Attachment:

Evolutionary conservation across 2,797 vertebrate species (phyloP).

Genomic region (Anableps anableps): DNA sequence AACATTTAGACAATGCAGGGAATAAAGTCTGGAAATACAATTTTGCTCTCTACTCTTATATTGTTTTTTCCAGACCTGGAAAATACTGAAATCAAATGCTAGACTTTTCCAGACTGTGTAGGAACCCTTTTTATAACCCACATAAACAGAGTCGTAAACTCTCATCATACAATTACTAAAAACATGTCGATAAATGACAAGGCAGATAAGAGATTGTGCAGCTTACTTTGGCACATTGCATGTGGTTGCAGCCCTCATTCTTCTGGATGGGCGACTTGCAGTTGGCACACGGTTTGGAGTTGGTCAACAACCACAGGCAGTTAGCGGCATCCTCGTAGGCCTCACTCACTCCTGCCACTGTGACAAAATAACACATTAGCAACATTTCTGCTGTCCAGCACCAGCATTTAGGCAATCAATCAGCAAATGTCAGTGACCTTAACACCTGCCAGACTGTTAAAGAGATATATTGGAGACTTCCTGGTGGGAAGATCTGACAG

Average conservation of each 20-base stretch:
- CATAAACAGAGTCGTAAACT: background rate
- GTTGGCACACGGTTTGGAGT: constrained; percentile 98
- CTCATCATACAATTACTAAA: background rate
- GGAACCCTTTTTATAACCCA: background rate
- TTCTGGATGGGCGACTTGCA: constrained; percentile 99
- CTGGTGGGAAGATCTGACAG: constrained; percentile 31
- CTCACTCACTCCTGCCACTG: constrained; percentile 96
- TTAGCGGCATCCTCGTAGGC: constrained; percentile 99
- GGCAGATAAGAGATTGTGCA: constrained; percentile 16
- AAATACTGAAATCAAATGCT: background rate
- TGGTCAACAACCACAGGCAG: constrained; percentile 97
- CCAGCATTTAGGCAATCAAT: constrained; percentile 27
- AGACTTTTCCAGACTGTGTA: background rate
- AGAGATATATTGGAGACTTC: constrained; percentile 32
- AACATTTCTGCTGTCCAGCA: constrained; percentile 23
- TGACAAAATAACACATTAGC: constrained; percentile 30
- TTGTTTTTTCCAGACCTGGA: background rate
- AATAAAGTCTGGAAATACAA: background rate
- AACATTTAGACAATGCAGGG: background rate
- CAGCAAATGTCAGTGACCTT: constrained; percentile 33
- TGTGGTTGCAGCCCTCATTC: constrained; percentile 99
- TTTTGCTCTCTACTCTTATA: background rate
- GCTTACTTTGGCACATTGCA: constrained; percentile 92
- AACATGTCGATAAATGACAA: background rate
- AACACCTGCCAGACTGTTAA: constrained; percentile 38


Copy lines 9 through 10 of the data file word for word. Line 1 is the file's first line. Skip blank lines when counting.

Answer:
- CTGGTGGGAAGATCTGACAG: constrained; percentile 31
- CTCACTCACTCCTGCCACTG: constrained; percentile 96